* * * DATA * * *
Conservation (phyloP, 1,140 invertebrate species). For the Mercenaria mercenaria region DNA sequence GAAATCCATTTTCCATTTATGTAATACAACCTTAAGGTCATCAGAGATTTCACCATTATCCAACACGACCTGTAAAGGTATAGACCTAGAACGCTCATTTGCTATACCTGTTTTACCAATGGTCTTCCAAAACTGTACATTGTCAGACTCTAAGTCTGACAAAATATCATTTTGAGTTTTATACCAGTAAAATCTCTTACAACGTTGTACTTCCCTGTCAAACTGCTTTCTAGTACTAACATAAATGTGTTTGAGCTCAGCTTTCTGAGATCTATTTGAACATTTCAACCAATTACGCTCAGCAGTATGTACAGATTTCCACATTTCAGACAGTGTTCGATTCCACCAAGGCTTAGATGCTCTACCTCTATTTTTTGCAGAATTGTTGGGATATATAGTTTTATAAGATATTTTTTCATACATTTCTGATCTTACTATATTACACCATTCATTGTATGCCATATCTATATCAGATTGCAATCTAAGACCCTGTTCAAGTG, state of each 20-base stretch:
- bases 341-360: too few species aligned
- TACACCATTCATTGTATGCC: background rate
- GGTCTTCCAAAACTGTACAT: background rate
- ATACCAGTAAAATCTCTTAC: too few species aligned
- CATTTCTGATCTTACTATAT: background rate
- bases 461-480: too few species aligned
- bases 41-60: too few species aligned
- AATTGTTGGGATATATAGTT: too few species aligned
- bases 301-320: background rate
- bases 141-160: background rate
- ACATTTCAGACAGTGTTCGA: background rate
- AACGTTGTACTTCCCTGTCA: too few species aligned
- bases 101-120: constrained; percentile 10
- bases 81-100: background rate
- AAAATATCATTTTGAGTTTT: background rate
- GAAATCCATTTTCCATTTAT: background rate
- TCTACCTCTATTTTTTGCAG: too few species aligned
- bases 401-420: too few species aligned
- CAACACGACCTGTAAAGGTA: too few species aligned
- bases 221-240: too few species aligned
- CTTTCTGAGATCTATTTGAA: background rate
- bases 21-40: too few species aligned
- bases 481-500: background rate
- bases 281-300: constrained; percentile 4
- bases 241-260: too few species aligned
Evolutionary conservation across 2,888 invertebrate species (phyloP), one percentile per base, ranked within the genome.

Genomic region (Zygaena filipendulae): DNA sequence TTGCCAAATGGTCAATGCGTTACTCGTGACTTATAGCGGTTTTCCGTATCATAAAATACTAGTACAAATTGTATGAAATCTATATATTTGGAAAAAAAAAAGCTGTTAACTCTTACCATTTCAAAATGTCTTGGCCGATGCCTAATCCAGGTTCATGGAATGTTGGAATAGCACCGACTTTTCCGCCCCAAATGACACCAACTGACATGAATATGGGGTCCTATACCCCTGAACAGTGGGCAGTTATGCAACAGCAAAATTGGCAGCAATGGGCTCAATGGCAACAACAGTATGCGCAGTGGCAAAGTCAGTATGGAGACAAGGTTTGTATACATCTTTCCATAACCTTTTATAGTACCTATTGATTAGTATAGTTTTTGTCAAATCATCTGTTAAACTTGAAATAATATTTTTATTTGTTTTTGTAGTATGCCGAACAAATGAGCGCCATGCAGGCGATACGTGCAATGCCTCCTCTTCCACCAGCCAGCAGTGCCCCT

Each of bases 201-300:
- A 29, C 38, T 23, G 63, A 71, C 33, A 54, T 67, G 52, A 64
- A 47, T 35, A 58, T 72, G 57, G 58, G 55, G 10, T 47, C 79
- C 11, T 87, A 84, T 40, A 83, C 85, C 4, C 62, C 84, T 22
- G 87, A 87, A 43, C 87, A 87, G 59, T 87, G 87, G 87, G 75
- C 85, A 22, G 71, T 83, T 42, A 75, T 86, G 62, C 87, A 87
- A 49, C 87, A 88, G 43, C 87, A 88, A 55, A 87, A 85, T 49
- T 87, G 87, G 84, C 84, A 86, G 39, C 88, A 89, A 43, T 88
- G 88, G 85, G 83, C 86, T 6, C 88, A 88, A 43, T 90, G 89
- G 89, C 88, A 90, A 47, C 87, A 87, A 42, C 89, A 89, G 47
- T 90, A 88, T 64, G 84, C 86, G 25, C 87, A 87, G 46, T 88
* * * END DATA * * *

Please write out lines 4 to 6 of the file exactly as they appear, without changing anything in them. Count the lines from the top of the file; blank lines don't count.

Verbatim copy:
- GGTCTTCCAAAACTGTACAT: background rate
- ATACCAGTAAAATCTCTTAC: too few species aligned
- CATTTCTGATCTTACTATAT: background rate